Then there is the end user and the corporate policy. I work for and with many for whom security is paramount and yet certain bits of the puzzle remain off limits. Data leaks and the result is well ...

In my more Trevor Potts moments, I scream, then I stroke my pfSense firewalls, my mod_security web firewalls, my Squid n Dans Guardian proxies, my OpenVPN and IPSEC VPNs, my carefully controlled AV, my layer 2 controls, my n factor auth, my ... well you get the idea (and that's just at home - you should see how mental I am at work) and then quietly give up and go and have a lie down.

At least they keep most of the baddies away - I think.

Cheers

Jon

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gerdesj
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Re: Install Pri-fi

*Yawn*, so I have to fall back on other methods of fingerprinting you.

I don't personally (obviously - or do I)? but someone who cares has ignored a MAC address as a sole source of uniquely identifying you for years. For starters, that may identify your computer but not you and if you share your computer then that's useless anyway {you != pc}.

"They" will give "you" a unique index eg a GUID and associate lots of data against it as it turns up via G+, FB, Twatter, affiliate sites etc etc ad nauseam. Each bit of data will also be assigned some form of probability or weight of being "you". It could work a bit like a spam scanner like Spamassassin in that the weights will be added up and tested against a threshold to say yep - this session is "you".

Have you any idea how much info your browser gives out in the headers, or emails? Even huge firms forget to remove internal Received: headers in their emails - have a look : it's hilarious how much of their internal network structure you can glean from that.

You'll need to think a lot more about personal security than messing your MAC addresses around. Me? I don't bother.

Cheers

Jon

PS My habit of signing forum posts as above will be in someone's database as will my habit of using post scriptums - oh well!

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Use Tor or 'extremist' Tails Linux? Congrats, you're on an NSA list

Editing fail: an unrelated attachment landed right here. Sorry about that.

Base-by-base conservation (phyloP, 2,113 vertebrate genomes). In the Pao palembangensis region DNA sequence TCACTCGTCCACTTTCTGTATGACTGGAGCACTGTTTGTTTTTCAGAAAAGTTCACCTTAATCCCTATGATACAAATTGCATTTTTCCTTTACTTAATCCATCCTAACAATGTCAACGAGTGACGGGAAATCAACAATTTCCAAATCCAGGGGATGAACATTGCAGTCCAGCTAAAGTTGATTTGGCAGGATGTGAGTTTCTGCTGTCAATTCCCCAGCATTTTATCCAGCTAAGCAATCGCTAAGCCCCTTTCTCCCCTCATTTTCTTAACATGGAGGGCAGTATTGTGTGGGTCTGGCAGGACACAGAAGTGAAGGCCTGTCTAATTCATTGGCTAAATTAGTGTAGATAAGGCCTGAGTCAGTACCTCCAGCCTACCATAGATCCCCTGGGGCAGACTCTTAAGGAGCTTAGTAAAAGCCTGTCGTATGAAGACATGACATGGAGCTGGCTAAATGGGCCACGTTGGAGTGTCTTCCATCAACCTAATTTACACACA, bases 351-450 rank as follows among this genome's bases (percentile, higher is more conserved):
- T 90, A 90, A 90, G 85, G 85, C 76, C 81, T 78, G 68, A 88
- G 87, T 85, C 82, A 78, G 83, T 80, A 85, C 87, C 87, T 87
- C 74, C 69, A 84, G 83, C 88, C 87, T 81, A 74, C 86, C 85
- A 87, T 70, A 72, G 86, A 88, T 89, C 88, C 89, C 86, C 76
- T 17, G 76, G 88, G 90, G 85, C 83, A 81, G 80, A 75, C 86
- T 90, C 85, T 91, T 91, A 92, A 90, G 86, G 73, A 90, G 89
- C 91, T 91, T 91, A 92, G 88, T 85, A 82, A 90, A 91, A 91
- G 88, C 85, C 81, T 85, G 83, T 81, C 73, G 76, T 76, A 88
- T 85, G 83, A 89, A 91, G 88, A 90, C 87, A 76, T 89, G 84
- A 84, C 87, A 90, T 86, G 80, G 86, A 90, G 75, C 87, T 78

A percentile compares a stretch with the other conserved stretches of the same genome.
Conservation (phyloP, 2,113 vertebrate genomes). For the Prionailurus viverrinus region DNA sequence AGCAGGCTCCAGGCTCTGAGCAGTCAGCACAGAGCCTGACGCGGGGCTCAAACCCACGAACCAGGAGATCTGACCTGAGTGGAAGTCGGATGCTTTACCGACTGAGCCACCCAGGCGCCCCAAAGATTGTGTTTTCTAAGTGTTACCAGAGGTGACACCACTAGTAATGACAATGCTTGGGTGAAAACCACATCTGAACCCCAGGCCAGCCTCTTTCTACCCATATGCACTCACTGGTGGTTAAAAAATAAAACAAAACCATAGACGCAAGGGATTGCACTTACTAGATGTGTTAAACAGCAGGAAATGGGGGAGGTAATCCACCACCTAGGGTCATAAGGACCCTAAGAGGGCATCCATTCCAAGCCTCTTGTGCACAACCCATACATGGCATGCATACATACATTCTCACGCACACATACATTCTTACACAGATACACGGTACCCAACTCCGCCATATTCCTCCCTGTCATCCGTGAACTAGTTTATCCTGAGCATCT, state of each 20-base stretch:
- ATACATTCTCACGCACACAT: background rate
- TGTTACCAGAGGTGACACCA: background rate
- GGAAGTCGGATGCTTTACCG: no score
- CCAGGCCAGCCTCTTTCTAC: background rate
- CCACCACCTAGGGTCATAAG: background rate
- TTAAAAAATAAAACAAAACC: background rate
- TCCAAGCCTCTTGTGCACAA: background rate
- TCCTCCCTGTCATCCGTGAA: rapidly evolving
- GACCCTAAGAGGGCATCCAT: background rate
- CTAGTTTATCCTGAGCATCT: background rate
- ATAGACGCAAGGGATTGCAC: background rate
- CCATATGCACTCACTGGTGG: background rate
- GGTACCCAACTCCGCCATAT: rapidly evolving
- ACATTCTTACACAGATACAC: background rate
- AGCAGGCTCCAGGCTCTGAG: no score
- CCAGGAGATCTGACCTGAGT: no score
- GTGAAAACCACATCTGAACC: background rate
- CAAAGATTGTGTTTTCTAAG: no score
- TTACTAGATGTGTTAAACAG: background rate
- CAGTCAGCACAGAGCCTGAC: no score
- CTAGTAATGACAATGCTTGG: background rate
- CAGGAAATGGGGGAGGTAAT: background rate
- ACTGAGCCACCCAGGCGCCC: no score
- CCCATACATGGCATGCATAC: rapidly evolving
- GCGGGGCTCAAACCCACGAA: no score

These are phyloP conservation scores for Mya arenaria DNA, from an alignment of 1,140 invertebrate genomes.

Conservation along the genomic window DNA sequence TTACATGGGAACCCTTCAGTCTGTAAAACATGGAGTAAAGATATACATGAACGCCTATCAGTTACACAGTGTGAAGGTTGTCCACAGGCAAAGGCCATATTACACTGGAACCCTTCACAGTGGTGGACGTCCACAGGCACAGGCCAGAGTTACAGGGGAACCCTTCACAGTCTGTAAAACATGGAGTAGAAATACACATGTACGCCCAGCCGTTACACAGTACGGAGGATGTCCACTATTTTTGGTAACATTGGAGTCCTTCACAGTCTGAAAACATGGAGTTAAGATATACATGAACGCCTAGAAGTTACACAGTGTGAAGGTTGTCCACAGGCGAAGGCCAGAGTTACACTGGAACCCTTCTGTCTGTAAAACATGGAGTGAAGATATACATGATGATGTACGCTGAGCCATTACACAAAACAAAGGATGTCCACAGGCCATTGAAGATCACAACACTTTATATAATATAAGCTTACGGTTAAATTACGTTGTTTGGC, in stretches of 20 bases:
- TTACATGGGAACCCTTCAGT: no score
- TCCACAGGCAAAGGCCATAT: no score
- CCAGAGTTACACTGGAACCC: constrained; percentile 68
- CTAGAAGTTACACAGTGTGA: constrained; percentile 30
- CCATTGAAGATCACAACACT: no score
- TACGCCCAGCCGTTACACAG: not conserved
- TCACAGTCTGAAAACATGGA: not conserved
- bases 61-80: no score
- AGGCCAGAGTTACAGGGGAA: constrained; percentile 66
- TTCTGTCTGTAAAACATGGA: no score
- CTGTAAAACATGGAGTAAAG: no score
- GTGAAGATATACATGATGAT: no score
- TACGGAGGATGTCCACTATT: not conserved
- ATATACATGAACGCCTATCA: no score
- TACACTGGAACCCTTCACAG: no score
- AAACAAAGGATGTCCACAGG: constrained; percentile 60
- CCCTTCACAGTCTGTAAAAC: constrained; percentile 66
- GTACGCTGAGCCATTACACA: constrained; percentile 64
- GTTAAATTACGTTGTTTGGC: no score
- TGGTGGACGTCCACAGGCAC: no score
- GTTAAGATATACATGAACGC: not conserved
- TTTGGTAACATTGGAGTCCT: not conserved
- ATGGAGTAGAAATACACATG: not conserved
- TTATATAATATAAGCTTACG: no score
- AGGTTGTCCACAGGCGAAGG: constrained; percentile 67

gerdesj
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"... a level of surveillance that makes the old East German Stasi look like a bunch of amateurs"

Unfortunately for their credibility, they don't appear to lock down their internal stuff sufficiently well. I would imagine they are conducting quite a thorough review of internal security.

If their own contractors can become whistle blowers with huge documentation drops, the Lord only knows what their real enemies can be getting up to. We can only hope the baddies will find it distinctly harder to muck about with our 5 eyes from now on.

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No sueballs needed: Microsoft and Canon buddy up on patent deal

gerdesj
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"... Android devices it collects on have largely been credited with driving down Surface tablet sales ..."

As ye sow, so ye shall reap!

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BOFH: You can take our lives, but you'll never take OUR MACROS

gerdesj
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I still have flashbacks

... when I recall one Access DB that an end user proudly showed me. A quick look at "relationships" showed 40 odd tables in a grid formation each linked to the eight surrounding it, with random links running elsewhere. I muttered something about changing the links to enable cascading updates and forgot to mention deletes also cascade.

I still have no idea what it was supposed to do and I'm sure they managed to recover from backups.

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Bored yet? Now there's ANOTHER OpenSSL fork – it's from Google